A recent study funded by the National Institutes of Health (NIH) has found that pregnant people with HIV face a higher risk for hypertensive disorders of pregnancy if they have low CD4+ immune cell counts in the first or second trimester or if they begin taking antiretroviral drug regimens after 20 weeks of pregnancy, rather than at conception.
Hypertensive disorders of pregnancy, including chronic hypertension, gestational hypertension, preeclampsia, and eclampsia, are common causes of maternal illness and death. It has been previously observed that people with HIV may be more susceptible to these disorders compared to those without HIV, particularly if they are not taking antiretroviral drugs.
To investigate this further, the researchers analyzed the medical records of pregnant individuals with HIV enrolled in an NIH-funded study. The study included data from 973 pregnancies, with 948 of them involving individuals taking antiretroviral drugs.
The results revealed that 9.5% of the participants experienced new-onset hypertensive disorders, 9.8% had chronic hypertension, and 81% did not have hypertension. Participants with low CD4+ counts in the first or second trimester were found to have twice the risk for a new-onset hypertensive disorder compared to those with higher CD4+ counts. Additionally, individuals who started antiretroviral therapy after 20 weeks of pregnancy had nearly twice the risk for a new-onset hypertensive disorder compared to those who were already on medication when they became pregnant.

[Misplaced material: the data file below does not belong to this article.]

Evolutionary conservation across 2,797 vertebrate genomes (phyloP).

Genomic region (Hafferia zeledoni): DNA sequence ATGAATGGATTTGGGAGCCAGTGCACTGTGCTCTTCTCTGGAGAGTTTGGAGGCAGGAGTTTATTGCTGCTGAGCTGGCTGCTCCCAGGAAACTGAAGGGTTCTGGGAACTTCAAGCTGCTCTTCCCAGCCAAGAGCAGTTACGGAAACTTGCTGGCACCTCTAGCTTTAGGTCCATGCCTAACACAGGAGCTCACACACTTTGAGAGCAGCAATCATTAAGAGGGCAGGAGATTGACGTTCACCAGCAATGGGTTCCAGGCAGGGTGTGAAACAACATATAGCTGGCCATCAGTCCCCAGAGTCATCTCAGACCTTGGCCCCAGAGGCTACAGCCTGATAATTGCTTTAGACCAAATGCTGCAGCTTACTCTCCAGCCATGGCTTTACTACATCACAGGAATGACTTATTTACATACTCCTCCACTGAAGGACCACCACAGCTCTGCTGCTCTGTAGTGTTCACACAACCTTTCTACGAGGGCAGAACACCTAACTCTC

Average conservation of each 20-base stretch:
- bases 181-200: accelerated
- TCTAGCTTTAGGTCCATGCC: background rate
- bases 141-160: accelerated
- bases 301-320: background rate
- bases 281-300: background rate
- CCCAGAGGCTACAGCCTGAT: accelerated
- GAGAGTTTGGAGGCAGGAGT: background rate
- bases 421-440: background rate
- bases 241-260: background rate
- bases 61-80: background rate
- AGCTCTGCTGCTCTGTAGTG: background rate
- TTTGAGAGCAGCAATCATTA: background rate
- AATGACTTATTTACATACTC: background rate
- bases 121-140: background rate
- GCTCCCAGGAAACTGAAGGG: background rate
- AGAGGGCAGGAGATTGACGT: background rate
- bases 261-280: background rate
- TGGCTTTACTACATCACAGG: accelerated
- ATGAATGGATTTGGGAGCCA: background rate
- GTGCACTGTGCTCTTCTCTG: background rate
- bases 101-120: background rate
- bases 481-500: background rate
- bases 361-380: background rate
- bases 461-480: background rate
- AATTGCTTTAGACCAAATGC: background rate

The study emphasizes the importance of managing HIV and achieving optimal immune status before becoming pregnant to mitigate the risk of hypertensive disorders during pregnancy. It suggests that early initiation of antiretroviral therapy and maintaining adequate immune cell counts play crucial roles in reducing these risks.
Overall, this research provides valuable insights into the association between antiretroviral therapy, immune status, and hypertensive disorders of pregnancy in people with HIV. It underlines the need for comprehensive HIV treatment and care prior to conception to ensure the best outcomes for pregnant individuals with HIV.
– Yee, LM, et al. Evaluating the association of antiretroviral therapy and immune status with hypertensive disorders of pregnancy among people with HIV. AIDS. 2023.